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October 31, 3:30 pm
Monthly Update: Ellington Park – a focus on heritage
July in Ellington Park has seen a focus on heritage, to contextualise all the historical finds which the team are hoping to discover as part of the archive project.
The park has a fascinating history, from 1270’s when the small hamlet of Ellington derived its name from Nicholas d’ Elinton. Many prominent families lived in the private Ellington Estate prior to 1892, when it was acquired by the Ramsgate Corporation (now Thanet District Council), to be used as a place of public recreation (a nationwide trend supported by Queen Victoria). 1893 saw Ellington Park designed by landscape gardeners Joseph Cheal and Son, renowned for Hever Castle in Kent, Kirkstall Abbey in Yorkshire and Polesden Lacey (National Trust) in Surrey.
Today many of these heritage features remain alongside modern additions, including:
Victorian Landscape – Gardens, Planting & Trees: The 1893 Cheal plan focused on tree and shrub planting, with a formal promenade from the terrace to the bandstand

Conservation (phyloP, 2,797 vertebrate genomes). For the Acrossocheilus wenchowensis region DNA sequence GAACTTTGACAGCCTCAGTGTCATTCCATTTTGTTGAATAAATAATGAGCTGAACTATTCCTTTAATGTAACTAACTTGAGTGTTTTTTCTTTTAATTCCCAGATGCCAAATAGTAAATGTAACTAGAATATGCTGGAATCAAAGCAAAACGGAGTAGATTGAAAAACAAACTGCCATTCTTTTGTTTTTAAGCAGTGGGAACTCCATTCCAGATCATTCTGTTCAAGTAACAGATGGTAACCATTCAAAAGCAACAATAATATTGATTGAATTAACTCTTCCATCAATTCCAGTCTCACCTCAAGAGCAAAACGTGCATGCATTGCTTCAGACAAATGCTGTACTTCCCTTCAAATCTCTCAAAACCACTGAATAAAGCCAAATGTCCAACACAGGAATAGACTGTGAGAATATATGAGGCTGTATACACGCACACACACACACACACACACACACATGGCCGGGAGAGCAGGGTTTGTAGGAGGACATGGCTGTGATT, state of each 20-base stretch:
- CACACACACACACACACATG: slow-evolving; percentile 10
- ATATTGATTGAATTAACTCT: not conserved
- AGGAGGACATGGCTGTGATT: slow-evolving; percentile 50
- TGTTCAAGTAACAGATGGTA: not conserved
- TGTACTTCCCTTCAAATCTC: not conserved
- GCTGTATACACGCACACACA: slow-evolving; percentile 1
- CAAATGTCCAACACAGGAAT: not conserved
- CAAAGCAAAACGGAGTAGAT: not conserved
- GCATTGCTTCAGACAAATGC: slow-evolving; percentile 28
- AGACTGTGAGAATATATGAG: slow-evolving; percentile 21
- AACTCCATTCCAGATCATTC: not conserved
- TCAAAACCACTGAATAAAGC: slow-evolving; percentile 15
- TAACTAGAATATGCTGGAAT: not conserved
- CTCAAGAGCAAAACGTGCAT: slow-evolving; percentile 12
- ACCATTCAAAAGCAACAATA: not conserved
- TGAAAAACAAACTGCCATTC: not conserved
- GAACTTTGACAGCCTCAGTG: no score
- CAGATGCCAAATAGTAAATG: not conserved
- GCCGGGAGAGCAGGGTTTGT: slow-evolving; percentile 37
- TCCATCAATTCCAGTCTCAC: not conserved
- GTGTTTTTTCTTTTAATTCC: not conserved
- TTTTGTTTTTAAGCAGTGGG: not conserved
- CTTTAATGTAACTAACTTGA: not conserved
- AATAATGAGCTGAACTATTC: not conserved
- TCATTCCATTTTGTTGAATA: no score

Terrace – Flint Knapped Wall and Formal Gardens all form part of the classic formal Victorian landscaped scheme
The Pulhamesque Rockery- Allen Scott Landscape Architects carrying out the Conservation
Management Plan – discovered the rocks are not the original patented, anthropic rock & invented by James Pulham (1820-98) but is a fake re-creation
Tunnels- There are two entrances to the unique Second World War tunnels which were used as a bomb shelter for over 30,000 people.
Wildlife Garden, Ecology and Recent Additions
In 2013, in partnership with Kew Gardens, the Wildlife Garden was established. Two species of bats (pipistrelle and noctule) are both thriving since the introduction of the pond. The Bowls Club, Wildlife Garden, Bookshop, Miniature Railway, Play Areas, and Table Tennis & Trim Trail are important additions for increasing social use of the park.
In addition, the first item which will be going out to tender is the 110 year old Bandstand by Walter MacFarlane & Company Ltd. The brick and iron structure is original and the bandstand will be remade to the heritage designs and standards (see drawings below). Many performances pageants and events have been staged in the park, the famous Ramsgate Pageant of 1934, had over 1,500 local people performing and hosted a royal visit from King of France. The council and the Friends of Ellington Park are looking forward to working with a specialist contractor to bring this heritage feature back to life for future generations to use.
To preserve and enhance these heritage features the council and Friends of Ellington Park are working behind the scenes to finalise design and issue tender documents. With a robust procurement process this will ensure best value for money for public funds, including the National Lottery Heritage Fund support of £1.8m. Works are scheduled to start in the park at the end of 2019.